Is Our Universe Ours?
Almost everything we have ever discovered has turned out to be not the only example. Be it dinosaurs or suns we have found multiple examples of it. There was a time, however, where the Sun was not only considered to be the centre of things (quite the advancement of previous beliefs) but the only example of such a thing; just like Earth was considered to be the only world. Later we knew stars were other suns and some of the obvious moving bodies in the solar system were other worlds. Now we know that other suns have worlds of their own. Some may very well be like ours; in fact, given the astronomical numbers involved this is a given.
One of the first sci-fi books I ever read was Rendevzous With Rama by Arthur C. Clarke. I was only about twelve years old, and it left a lasting impression. My imagination has been running overtime for the better part of twenty years because of it; after all, what would it be like to have an extraterrestrial object ploughing through our solar system? What would that mean for mankind?
Relativistic Kill Vehicle
Warfare is constantly progressing, constantly changing. During World War II we pitted troops against each other on great fields of war in ways in which we haven’t seen since. Modern battles are fought with drones, smaller skirmishes and strike teams, surgical and careful. The concept of a Relativistic Kill Vehicle (or RKV), in some ways, it’s just the natural progression of warfare. Leaving the stone age, we developed weapons that took advantage of our newfound ability to manipulate metals. Later, we had a revolution as our understanding of chemistry grew and we realised we could use chemical reactions to propel projectiles. It’s foolish to think that the space age won’t do the same, despite our best efforts to keep space weapons free: The Outer Space Treaty bars placing weapons of mass destruction in orbit of Earth, installing them on the moon, or on or around any other celestial body, or stationing them in outer space in any capacity.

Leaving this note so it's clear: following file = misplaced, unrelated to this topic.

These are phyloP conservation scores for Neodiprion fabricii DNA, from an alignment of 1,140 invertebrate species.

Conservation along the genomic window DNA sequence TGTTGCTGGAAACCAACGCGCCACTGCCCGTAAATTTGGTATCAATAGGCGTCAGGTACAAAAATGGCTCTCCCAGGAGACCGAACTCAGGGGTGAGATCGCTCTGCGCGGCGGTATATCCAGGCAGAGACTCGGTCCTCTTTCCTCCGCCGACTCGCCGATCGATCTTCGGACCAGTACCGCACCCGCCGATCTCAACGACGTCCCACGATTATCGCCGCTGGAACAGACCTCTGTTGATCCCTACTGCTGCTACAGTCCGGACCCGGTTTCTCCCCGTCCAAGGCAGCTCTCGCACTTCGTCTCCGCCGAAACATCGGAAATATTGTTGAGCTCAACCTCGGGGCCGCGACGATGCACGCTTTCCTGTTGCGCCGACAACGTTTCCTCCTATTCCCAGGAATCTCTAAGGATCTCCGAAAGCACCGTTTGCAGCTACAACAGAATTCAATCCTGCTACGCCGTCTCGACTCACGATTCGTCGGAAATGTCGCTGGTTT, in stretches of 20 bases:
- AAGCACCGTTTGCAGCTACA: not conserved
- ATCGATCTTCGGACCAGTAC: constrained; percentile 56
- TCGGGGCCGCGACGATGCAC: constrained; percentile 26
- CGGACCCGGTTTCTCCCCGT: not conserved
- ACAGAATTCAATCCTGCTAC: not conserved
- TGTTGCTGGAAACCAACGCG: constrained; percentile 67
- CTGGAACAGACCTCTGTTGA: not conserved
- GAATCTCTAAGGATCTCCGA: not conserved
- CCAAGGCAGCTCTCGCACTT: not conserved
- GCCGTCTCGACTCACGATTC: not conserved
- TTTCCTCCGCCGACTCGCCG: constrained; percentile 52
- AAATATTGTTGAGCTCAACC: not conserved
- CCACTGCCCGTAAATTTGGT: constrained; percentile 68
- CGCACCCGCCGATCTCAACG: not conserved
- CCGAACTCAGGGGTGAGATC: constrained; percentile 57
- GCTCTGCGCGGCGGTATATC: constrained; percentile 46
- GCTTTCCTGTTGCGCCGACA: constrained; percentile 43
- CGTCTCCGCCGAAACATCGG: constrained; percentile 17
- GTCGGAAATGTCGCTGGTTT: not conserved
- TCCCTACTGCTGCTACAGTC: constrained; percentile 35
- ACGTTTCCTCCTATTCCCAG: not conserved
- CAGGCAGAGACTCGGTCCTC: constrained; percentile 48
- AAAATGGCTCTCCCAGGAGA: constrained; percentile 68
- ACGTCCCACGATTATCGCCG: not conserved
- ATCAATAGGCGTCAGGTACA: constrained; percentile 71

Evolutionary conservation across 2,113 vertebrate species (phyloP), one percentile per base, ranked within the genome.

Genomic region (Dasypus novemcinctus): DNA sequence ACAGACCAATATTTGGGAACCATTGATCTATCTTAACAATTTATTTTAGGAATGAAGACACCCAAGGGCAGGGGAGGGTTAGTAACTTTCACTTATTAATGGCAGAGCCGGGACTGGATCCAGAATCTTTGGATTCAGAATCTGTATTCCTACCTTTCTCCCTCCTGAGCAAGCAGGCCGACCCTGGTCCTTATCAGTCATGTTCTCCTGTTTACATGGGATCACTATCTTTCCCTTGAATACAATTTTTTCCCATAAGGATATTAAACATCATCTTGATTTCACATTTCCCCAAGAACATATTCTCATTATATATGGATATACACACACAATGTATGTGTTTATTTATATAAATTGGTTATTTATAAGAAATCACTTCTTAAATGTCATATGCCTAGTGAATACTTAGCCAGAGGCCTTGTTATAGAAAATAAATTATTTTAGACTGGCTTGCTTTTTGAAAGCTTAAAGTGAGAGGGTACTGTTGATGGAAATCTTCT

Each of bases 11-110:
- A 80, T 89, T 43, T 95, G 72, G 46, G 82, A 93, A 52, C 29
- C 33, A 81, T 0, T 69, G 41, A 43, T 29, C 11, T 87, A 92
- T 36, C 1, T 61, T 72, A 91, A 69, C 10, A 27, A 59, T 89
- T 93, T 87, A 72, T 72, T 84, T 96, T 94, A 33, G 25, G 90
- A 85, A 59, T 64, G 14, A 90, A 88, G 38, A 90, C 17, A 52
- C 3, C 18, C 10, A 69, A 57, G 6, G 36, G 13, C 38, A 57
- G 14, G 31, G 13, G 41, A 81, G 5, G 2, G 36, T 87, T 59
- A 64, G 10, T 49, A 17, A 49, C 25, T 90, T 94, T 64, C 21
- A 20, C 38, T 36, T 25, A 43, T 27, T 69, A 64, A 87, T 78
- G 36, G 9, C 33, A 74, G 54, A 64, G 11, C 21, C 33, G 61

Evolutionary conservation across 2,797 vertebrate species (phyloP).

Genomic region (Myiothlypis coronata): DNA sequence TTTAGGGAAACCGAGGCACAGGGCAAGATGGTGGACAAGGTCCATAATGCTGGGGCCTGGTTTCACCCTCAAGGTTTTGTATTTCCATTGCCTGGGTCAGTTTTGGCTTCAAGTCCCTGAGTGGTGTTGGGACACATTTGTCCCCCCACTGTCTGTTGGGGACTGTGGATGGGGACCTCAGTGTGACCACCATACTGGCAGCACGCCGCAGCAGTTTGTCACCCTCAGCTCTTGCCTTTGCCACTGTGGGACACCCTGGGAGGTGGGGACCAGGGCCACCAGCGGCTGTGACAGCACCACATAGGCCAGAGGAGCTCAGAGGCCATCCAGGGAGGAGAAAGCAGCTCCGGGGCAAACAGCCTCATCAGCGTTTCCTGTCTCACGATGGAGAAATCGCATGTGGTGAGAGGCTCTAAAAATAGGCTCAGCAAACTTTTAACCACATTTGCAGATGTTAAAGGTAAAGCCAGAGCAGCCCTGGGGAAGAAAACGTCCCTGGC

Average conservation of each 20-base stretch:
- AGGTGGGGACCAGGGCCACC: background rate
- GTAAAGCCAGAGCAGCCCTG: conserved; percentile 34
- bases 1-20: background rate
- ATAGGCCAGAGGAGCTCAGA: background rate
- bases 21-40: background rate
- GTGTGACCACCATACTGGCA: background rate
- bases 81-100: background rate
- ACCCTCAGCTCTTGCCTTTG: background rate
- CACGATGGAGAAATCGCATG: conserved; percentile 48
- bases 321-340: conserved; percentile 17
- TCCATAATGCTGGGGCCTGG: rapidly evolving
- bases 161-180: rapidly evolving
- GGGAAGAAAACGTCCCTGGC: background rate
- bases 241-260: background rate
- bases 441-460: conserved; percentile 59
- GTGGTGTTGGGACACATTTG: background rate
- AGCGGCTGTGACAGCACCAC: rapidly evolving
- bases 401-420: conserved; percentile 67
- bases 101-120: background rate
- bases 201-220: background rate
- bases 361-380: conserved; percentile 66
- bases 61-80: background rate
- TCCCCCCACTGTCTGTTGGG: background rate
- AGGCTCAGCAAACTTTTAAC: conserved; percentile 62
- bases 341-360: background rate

- Top Story - October 2017
The Kardashev ScaleTop Story - October 2017
Nikolai Kardashev is a little known Russian astrophysicist—certainly in regards to the current phenomena of science-related pop-culture icons, but despite this, some of his ideas have seeped in through the cracks. If the layman recognises his name at all, it won't be for the work that he put into examining the quasar CTA-102, but for the more theoretical exercise of developing what we now know as the Kardashev Scale. Even if you're not familiar with its name, there's a chance that you'll know a bit about its substance: Nikolai proposed the idea that some galactic civilisations would be possibly millions—even billions—of years ahead of us in regards to technology, and developed a scale in order to help with the categorisation of any civilisations that we may come across, or possibly fit into ourselves.